Back in 2011, President Obama set the ambitious goal of having 1 million electric vehicles on US roads by 2015. Whether automakers will hit this target is the subject of much debate. But the possibility of the widespread adoption of electric vehicles raises an interesting problem.
It’s easy to imagine the number of electric cars increasing but it’s much harder to see the electricity generating capacity increasing the same rate at the same time. Generating capacity will eventually catch up with this extra demand. But in the meantime, how can all these cars be charged?
Today, Yingjie Zhou at Sichuan University in China and a few pals show that it is possible to solve this problem using the same kind of algorithms that control resources in communications networks. But they also say there is a trade off–car owners will have to provide accurate information about their driving habits. Is that too much to ask?
The basic problem is that most electric vehicles will require overnight charging so that they are ready when the owners need their cars for the morning commute. Any given grid will have a certain amount of excess capacity which it can devote to this problem. But if the number of cars is large, it cannot charge them all.
So the idea that Yingjie and co explore is to find a fair way to charge as many as possible with minimum disruption.
One approach is the first-come-first-serve method that charges the vehicles in the order in which they are plugged into the grid.
Another is a round robin method that cycles through all the vehicles requesting charge, giving say five minutes to each in every round. That ensures that all the vehicles receive the same amount of charge.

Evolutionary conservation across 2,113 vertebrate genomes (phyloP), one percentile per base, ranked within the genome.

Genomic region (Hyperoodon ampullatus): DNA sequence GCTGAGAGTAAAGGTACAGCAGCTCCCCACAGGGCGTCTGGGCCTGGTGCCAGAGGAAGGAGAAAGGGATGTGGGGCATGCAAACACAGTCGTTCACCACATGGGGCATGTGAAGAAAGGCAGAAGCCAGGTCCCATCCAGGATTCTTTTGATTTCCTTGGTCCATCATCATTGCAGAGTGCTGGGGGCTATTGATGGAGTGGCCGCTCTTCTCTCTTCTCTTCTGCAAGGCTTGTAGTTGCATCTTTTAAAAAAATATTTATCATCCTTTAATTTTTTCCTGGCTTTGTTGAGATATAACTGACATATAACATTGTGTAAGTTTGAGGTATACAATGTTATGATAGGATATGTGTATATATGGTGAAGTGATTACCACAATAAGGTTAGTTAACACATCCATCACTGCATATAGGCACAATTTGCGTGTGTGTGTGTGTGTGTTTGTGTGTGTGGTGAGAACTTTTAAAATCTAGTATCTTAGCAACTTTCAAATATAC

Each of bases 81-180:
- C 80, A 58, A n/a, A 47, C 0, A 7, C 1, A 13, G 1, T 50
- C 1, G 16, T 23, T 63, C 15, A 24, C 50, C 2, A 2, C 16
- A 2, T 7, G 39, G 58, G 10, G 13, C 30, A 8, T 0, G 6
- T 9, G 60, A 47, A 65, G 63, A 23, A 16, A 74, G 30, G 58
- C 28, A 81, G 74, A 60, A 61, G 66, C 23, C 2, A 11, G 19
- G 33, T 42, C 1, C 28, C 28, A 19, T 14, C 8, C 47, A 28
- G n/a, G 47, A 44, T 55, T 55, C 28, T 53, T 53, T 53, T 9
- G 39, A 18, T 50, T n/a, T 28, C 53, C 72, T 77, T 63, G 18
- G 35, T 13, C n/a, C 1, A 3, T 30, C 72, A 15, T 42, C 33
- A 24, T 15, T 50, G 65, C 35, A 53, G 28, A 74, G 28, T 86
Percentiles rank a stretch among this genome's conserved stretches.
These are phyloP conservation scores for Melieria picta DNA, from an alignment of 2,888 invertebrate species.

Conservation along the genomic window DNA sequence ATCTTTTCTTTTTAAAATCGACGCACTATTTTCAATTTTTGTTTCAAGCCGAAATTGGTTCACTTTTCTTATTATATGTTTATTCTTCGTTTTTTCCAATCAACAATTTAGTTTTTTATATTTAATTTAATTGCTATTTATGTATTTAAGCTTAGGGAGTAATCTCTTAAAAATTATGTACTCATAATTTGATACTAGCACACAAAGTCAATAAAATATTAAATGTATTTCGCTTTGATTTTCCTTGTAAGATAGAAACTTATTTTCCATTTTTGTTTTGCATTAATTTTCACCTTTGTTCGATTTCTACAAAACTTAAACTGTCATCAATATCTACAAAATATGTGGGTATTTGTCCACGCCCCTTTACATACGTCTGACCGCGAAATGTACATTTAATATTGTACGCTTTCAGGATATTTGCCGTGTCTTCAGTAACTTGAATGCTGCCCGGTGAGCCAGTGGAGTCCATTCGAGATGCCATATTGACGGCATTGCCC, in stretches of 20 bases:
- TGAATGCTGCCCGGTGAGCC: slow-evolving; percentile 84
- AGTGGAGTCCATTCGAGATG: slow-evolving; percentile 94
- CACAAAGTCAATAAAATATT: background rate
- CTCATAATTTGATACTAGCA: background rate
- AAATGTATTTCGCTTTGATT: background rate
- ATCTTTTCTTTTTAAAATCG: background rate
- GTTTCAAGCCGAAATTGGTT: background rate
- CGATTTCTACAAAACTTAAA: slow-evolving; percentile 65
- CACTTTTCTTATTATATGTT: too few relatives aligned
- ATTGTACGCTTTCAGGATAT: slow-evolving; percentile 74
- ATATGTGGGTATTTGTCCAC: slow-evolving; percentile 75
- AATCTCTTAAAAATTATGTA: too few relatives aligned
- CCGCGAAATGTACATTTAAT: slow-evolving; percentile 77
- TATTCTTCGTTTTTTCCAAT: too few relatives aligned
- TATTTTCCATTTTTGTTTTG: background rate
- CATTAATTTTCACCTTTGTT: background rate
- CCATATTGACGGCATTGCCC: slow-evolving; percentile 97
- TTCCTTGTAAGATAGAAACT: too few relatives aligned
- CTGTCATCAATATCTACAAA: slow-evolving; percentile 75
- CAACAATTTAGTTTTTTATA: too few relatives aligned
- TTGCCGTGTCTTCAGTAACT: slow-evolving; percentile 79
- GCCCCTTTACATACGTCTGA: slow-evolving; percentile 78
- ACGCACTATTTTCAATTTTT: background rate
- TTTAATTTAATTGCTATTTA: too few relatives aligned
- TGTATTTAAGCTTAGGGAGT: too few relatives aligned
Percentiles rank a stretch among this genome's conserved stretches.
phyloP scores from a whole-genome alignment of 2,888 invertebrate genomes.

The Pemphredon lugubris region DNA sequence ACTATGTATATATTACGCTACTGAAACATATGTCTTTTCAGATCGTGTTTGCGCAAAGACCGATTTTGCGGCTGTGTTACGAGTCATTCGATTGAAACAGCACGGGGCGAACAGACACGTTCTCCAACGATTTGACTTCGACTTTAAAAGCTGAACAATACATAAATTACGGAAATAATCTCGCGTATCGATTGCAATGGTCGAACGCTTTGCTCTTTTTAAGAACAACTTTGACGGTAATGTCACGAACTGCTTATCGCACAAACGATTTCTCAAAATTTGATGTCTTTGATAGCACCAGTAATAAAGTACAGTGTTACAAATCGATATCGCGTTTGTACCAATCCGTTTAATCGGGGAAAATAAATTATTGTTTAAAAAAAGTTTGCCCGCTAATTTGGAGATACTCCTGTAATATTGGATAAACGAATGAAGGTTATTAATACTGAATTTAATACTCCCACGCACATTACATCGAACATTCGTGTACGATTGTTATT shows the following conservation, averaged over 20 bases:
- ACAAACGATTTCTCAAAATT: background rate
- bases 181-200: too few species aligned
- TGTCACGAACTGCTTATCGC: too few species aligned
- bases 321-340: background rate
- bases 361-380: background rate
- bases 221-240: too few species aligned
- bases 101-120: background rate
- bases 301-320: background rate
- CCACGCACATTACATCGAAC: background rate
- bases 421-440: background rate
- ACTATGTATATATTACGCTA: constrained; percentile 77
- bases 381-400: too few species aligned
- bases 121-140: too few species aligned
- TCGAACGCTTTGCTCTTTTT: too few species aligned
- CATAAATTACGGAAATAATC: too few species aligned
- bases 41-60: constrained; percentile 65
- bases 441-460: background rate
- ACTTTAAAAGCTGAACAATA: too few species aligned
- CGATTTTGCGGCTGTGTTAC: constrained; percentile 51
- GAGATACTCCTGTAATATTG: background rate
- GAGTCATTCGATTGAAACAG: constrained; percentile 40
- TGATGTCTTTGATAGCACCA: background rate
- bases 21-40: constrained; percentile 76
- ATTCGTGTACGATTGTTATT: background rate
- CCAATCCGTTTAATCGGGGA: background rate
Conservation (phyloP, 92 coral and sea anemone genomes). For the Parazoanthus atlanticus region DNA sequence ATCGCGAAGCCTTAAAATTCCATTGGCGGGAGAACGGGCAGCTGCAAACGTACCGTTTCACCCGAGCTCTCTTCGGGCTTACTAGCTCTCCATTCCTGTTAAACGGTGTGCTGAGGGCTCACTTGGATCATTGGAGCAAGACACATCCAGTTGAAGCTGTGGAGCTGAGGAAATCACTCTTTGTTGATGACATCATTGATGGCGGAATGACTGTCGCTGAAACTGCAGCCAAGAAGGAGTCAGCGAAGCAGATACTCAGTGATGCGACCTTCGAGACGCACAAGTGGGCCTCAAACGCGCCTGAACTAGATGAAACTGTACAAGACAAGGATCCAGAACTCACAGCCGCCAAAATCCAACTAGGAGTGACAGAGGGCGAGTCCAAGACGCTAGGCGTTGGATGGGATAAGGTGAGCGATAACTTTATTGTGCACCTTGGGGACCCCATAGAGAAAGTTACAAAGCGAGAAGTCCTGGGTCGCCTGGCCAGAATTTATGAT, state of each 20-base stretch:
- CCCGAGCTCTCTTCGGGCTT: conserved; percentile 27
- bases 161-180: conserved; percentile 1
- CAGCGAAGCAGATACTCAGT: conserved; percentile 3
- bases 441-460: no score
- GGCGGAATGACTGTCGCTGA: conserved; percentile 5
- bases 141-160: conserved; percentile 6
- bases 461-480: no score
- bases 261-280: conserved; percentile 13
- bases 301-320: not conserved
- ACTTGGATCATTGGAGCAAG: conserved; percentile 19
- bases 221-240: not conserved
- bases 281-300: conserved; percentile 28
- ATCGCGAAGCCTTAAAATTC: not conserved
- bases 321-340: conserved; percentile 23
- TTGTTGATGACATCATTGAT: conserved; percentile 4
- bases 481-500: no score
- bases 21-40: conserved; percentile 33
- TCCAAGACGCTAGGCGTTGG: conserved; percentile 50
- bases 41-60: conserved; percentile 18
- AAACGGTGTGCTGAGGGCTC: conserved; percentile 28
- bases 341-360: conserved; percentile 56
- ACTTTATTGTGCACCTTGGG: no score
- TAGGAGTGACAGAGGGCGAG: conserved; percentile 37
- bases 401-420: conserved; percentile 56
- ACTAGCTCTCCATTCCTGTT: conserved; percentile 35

But Yingjie and co use real power data and commuting data to simulate these charging systems and say neither works well. “Even when the power network has three times as much excess power as the vehicles require, some vehicles will be delayed by more than 100 minutes beyond their required departure time,” they say.
That’s a significant problem. Imagine leaving your house for your morning commute but finding that your car will not have enough juice for the journey from another 90 minutes.
But all is not lost. Yingjie and co say they’ve found a better method but that it requires users to supply certain amount of information about their car and their plans. Specifically, Yingjie and co have simulated a system that measures the power levels in vehicle batteries and also uses the expected departure time and commuting distances of the car owners to work out how best to charge them all.
This information dramatically improves the efficiency of the charging system. It allows the team to design an algorithm that provides enough charge for a given commute while minimising the delays experienced by any user.
“The proposed scheme needs only 5 per cent more than the power demanded to ensure all the vehicles departing with delay in a few minutes,” say Yingjie and co.
That’s certainly an improvement.
But there is a potential problem. It’s not entirely clear that users would be honest about their requirements, perhaps saying they will leave earlier than planned and that they have a longer commute, to ensure a full charge. In fact, it’s hard to imagine that people would not attempt to game such a system.
And therein lies a fundamental problem for humanity– how to distribute a limited resource fairly.
There are, of course, myriad other schemes that mathematicians can explore, involving incentives as well as penalties for various types of behaviour.
But the bottom line here is that however desirable electric vehicles may be, their widespread adoption is likely to produce considerable inconvenience for some unless problems like this can be ironed out in advance.
Ref: arxiv.org/abs/1402.2489: Distributing Power to Electric Vehicles on a Smart Grid